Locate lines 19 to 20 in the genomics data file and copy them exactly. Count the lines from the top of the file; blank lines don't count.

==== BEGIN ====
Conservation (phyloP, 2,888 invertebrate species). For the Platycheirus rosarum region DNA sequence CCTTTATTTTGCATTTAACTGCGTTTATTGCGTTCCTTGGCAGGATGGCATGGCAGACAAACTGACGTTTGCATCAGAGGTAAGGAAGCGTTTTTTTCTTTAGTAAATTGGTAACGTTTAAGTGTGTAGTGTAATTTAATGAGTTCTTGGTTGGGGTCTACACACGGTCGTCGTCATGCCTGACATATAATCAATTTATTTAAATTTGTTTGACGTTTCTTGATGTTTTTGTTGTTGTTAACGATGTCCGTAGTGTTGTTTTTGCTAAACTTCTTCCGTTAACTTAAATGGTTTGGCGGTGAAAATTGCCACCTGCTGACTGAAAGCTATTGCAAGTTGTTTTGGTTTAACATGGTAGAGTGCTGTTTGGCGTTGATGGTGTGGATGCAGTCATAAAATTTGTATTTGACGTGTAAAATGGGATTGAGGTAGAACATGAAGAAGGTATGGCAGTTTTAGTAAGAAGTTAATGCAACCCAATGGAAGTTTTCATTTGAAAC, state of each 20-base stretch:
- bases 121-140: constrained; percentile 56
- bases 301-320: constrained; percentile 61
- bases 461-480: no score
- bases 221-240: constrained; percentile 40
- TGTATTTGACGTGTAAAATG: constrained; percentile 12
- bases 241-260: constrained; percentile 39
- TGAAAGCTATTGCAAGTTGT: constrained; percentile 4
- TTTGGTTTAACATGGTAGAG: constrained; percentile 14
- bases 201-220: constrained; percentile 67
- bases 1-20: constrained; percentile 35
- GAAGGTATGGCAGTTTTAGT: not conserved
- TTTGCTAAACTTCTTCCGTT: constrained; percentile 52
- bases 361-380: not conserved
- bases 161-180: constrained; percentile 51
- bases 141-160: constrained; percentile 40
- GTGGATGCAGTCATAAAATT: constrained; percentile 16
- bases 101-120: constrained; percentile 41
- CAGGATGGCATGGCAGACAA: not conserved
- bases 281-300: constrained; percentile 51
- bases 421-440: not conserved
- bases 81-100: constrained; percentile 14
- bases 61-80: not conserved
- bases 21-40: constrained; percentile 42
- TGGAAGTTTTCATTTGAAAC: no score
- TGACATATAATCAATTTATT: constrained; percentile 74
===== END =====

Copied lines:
- CAGGATGGCATGGCAGACAA: not conserved
- bases 281-300: constrained; percentile 51